What’s the matter with… playoff re-seeding?

The NHL and NFL re-seed teams as they move through the playoffs.

The NBA and NCAA basketball do not, opting for a bracket system.

MLB, because of its limited playoff pool, don’t really face the issue (though they certainly have their own issues with seeding).

NCAA football… well, NCAA football is still using the bowl system.  Let’s just pretend that silliness doesn’t exist.

Which approach is right?

First, let’s make sure we all know what we’re talking about here.  Leagues that re-seed guarantee that the highest ranked team plays the lowest ranked team, the second-highest ranked team plays the second-lowest ranked team, and on and on through all rounds of the playoffs.  So, in the NFL, the #3 seeded team plays the #6 seeded team in the opening round.  If the #6 seed wins, they play the #1 seed in the following round.  If the #3 seed wins, they’ll play the #2 seed while the #1 seed plays the winner of the #4/#5 matchup.  Leagues that use a bracket system have set brackets that are static.  Should an upset occur, match-ups don’t change.  So, in the NBA this year, we see the #2 and #3 seeds face off in the second round while the #4 and #8 teams play each other.

As I see it, here are the pros and cons of each system:

Re-seeding Pros/ Bracket Cons:

  • The best teams are assured of an easier route, something they theoretically earned as a result of their regular season performance.  In a bracket, a worse team might have an easier route to advancing than a better team.
  • You are less likely to see “flukey” results, as weaker teams will have to beat the best remaining competition at every turn in order to proceed.
  • It seems more “fair”.  Why should the Heat, the #2 seed, have a tougher second-round opponent (the third-seeded Pacers) than the #4 Celtics (playing the eight-seeded Sixers)?

Bracket Pros/ Re-seeding Cons

– There are a wide variety of logistical and scheduling issues, as matchups often can’t be set until all series are completed.  This means travel schedule and hotel reservations can become problematic.  This isn’t really an issue for fans, but can prove a burden for the league and theoretically could impact the scheduling of games, which does impact fans.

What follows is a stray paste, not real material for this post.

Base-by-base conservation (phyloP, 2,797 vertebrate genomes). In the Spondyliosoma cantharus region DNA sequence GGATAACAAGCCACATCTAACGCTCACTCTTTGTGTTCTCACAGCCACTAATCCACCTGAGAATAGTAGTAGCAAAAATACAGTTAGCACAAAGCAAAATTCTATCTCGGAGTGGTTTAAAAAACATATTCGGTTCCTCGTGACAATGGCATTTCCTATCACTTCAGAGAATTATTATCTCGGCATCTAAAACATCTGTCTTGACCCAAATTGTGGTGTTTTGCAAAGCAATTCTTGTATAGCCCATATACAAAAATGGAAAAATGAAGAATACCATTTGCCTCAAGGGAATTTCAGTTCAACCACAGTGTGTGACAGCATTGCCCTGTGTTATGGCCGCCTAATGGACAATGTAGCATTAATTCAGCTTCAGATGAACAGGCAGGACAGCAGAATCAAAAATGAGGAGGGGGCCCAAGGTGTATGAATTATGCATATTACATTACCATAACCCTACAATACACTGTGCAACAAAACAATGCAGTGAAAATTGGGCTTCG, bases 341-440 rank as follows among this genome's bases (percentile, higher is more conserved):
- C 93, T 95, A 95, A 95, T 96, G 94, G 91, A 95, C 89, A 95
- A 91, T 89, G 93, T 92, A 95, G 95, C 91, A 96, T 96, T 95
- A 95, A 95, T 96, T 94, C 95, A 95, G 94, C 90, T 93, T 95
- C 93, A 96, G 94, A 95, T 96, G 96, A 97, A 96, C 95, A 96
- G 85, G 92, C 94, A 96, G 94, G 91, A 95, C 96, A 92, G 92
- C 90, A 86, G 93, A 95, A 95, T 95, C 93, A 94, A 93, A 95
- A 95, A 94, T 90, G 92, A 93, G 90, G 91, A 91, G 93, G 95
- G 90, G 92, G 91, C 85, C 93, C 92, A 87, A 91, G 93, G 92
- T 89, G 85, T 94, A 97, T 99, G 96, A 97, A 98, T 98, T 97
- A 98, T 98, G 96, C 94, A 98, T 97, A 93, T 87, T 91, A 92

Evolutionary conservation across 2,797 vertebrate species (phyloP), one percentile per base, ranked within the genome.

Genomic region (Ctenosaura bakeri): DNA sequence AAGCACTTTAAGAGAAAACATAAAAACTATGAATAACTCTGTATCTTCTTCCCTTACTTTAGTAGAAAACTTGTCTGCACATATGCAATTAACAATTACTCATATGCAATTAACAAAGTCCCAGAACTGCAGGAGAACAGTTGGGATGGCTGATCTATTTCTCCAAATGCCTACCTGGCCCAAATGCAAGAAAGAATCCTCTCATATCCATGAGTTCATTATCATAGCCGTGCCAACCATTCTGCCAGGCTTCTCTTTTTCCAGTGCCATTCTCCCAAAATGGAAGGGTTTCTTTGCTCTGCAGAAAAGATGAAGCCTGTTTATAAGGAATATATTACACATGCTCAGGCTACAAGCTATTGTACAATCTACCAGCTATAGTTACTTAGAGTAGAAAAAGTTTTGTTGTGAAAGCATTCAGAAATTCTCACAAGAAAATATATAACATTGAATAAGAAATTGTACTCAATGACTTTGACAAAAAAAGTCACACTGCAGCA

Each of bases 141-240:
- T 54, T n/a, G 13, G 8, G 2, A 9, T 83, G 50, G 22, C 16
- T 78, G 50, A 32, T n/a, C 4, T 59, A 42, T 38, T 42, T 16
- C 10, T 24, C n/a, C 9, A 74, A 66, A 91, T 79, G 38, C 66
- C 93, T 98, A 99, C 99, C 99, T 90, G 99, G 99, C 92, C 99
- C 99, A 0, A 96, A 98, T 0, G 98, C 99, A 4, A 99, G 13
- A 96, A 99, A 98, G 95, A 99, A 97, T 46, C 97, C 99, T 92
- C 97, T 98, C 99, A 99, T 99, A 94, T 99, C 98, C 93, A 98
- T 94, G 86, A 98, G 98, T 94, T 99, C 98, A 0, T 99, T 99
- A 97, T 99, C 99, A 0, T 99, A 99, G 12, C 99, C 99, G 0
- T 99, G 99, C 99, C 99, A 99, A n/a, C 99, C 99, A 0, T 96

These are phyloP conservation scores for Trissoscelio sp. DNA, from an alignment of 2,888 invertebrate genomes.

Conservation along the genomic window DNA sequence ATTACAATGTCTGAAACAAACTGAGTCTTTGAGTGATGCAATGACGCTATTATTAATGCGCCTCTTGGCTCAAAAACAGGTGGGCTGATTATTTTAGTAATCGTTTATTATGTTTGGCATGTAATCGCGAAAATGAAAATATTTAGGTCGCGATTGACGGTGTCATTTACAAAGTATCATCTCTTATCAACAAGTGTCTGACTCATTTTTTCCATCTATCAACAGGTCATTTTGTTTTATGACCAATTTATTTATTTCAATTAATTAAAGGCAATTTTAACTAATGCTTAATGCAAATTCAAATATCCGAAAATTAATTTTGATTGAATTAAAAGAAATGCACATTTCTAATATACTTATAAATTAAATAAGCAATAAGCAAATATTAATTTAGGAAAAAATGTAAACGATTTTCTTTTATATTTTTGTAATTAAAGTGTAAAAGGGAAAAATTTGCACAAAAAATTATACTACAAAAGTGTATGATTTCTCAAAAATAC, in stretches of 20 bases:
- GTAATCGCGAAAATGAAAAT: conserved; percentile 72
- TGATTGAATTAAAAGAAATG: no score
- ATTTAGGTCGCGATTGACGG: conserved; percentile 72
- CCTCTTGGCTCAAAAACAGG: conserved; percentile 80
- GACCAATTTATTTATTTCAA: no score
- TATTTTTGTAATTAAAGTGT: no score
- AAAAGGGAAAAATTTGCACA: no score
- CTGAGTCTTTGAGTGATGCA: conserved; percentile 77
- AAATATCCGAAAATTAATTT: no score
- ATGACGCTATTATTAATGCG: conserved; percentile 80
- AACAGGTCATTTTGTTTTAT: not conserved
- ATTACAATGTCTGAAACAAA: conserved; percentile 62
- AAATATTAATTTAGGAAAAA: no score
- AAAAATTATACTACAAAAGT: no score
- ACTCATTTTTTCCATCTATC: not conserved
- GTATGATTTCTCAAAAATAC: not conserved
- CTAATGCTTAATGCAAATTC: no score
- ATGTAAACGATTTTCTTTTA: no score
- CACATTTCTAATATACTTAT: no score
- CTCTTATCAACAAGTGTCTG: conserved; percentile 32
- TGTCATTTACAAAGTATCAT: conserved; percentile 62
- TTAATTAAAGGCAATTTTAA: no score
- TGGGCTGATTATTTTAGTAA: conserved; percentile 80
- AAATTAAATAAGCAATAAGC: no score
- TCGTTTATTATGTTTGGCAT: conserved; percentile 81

• Fewer upsets.  Fans love upsets (or at least claim too… ratings numbers seem to indicate otherwise).  You are less likely to see Cinderella teams make deep runs in the NCAA tournament if they keep having to play the best competition.  Of course, the LA Kings are disproving this right now, making a run to the Stanley Cup finals as a #8 seed, but hockey lends itself to such things.
  • March Madness brackets are made possible only using the bracket system.  Goodbye pools if a re-seeding system is employed.

So which system is better?  I personally prefer re-seeding.  It just seems silly to me that many of the supposed benefits of achieving a higher seed disappear once the first round is over.  And as much as I enjoy individual game upsets, I prefer to see the best of the best play each other for the title.  An NBA finals matchup between the Heat and the Thunder would be more exciting and compelling to watch than a Cinderella matchup between the Sixers and Jazz would have been.  What do you think?  Are there pros and cons to either system I’m ignoring?  Is there something about specific sports that lend themselves better to one approach than another?  Is there a third alternative out there (perhaps in soccer) or one someone is willing to propose?

EDITED to fix some formatting issues.  No content changes.


One man. Two boys. Twelve kids.


  1. I think that the NCAA basketball tournament is fine the way it is. Part of the joy is watching things go out of kilter, and anything that messes with the pools should be resisted. It’s tradition.

    I’m less attached to it in the NBA.

    • This!

      Also, #2 sounds like a little thing (for college), but it’s not. I truly believe it increases the number of people paying attention to the tourney by double. Maybe more. Otherwise… just follow your own team until you get to the Final Four and *then* pay attention.

      • I think you’re both right. Generally, I’m not a fan of “tradition for tradition’s sake”, but there is something truly special about March Madness brackets. If I’m ever sports czar, I’d probably move to have all leagues BUT the NCAA re-seed. The NCAA tournament is flawed in so many ways from a “competitive” stand point, but amazing in so many ways from an entertainment standpoint and I think it has come to represent something unique in American sports culture and should probably be left alone (though I’d go back to 64 teams and eliminate the silliness of the “opening round”).